BHISTORY OF GARFIELD
Garfield, situated at the junction of the Passaic and Saddle Rivers, was originally the home of the Hackensack Clan of the Leni Lenape Tribe of the Algonquin Indians who came here thousands of years ago.
In 1679 Jacques Cortelyou from New Utrecht, Long Island, sailed up the Passaic River and, taking a liking to the place, began negotiations with the Indians which resulted in the sale of a tract called Acqueyquinonke covering land from the Saddle River to the Great Rock (in Glen Rock) lying near the highlands and covered 5320 acres.
The Saddle River, which flows into the Passaic River, was named by two Scotsmen who came from Argilshire in Scotland, after a river Sadel, in Scotland.
The Passaic River was named after the Passaik Tribe of Indians whose hunting grounds were across the river.
Early in the American Revolutionary War, November 1776, General George Washington fled Fort Lee and Hackensack and marched his American army across a bridge over the Hackensack River and a bridge over the Passaic River just north of where Gregory Avenue is today in Wallington. Washington and his men camped there for the night and later retreated into Pennsylvania before his historic crossing of the Delaware Christmas 1776.
The bridge over the Passaic River was destroyed by men led by John H. Post, a farmer’s boy. The British in pursuit of Washington arrived at the bridge and finding it destroyed, turned and followed the Passaic River until they arrived at Adrian Post’s farm and grist mill near Toer’s Lane (Outwater Lane) in present day Garfield where they could ford the river. They camped for the night in homes, barns and sheds along the river from Monroe Street to Toer’s Lane. Heavy rains prevented them from fording the river and they stayed for a week, finally crossing November 27, 1776 to the great relief of the farmers, all of whom, with one exception, were loyal Americans. A historical monument marks the spot on the riverbank near the corner of River Drive and Columbus Avenue.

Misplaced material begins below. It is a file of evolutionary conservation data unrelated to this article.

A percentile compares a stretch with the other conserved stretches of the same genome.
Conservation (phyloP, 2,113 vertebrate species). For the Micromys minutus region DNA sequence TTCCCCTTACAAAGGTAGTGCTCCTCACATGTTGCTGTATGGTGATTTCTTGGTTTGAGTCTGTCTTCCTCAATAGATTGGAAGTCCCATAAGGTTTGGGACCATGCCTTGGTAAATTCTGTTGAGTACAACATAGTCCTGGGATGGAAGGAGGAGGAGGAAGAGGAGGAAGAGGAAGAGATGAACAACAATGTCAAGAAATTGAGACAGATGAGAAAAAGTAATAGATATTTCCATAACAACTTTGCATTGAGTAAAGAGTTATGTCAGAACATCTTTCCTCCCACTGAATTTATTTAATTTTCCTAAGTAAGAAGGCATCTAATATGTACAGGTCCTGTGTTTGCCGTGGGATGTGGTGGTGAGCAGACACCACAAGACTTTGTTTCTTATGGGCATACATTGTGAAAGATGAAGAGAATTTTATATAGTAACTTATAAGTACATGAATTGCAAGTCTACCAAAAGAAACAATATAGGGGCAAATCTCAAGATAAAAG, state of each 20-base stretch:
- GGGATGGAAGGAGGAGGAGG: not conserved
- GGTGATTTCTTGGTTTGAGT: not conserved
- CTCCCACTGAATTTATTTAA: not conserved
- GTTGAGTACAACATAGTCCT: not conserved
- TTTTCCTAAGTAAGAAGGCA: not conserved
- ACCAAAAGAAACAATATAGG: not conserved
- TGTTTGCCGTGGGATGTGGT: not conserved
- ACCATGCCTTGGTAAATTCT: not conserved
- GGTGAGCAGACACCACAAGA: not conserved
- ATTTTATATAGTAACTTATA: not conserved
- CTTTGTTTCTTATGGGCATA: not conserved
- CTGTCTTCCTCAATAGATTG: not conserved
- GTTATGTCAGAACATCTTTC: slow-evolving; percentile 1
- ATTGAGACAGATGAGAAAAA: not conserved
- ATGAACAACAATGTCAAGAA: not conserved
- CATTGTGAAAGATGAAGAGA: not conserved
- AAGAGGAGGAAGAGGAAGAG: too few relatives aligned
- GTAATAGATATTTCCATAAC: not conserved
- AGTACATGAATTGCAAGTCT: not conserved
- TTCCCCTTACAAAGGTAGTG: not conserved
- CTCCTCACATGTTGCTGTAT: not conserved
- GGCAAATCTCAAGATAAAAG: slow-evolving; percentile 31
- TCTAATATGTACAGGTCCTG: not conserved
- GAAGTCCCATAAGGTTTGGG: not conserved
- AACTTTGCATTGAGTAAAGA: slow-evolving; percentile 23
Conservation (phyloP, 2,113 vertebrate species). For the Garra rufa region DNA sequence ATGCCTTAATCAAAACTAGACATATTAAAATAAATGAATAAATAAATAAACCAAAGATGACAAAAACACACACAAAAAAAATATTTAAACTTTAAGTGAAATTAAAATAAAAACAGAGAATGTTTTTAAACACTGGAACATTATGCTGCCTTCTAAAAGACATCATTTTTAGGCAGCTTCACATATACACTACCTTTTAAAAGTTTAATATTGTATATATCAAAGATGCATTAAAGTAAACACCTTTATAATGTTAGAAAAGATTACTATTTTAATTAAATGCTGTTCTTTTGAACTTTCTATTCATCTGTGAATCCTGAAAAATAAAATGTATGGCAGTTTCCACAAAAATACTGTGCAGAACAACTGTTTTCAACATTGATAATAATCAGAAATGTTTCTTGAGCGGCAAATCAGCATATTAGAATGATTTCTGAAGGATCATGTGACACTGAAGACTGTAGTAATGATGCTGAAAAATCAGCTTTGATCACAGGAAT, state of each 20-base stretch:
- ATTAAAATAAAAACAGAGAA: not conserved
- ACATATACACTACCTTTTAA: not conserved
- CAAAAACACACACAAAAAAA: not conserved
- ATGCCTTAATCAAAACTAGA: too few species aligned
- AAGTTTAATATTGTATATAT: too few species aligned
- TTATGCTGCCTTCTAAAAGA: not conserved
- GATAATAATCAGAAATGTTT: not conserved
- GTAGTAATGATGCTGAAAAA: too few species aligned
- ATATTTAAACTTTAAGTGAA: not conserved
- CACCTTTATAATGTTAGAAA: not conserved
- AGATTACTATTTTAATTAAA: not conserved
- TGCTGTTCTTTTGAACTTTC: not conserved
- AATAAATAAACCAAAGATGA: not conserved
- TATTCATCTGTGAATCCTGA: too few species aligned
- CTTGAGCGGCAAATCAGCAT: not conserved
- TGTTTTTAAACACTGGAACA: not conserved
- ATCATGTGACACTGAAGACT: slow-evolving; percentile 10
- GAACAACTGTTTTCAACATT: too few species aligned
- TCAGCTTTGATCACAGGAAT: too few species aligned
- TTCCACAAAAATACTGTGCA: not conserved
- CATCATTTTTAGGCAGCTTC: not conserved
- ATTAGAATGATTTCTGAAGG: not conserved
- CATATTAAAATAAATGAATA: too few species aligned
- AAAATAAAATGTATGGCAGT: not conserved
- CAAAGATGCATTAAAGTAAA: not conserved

Gilbert D. Bogart is often credited as having been the founder of “modern day” Garfield. When seven houses were constructed in 1873 between Monroe Street and Van Winkle Avenue, the area became known as “East Passaic”. He would later construct about three hundred more homes and the lower part of the Harrison Avenue area became known as “Bogart Heights”.
Around the turn of the 20th century, Garfield grew rapidly, not only in population, but in its industries as well. Although Garfield became predominantly a textile manufacturing community, other types of companies thrived here too. They included Heyden Chemical Company, The Hammersley Manufacturing Company, and Yoo-Hoo.
Important worsted or woolen mills in Garfield included Samuel Hird, New Jersey Worsted, Hartmann Embroidery and the Forstmann Plant off Lanza Avenue which was the only early Garfield company to benefit from the Dundee Dam.
Garfield was once part of the Township of Saddle River, which was originally created in 1737. Garfield broke away to become a borough on March 15, 1898 and the State Legislature set Garfield’s same boundaries which exist today. On April 19, 1917, the borough became the City of Garfield.
Since 1972, Garfield has been governed by a City Manager and a five member Council, one of who is selected by his or her Council colleagues to be the Mayor. All of the members of the City Council are elected at large for four year terms. The work of the City is carried on under the supervision of the appointed Department Heads and they, in turn, report to the City Manager.
The area of Garfield is 1,333 acres or 2.08 square miles with an elevation from 10 to 160 feet. The City has more than 20 places of worship, a YMCA, a Boys and Girls Club, City Recreation Center, Senior Citizens Center, Health Center, Public Library, and five volunteer Fire Companies.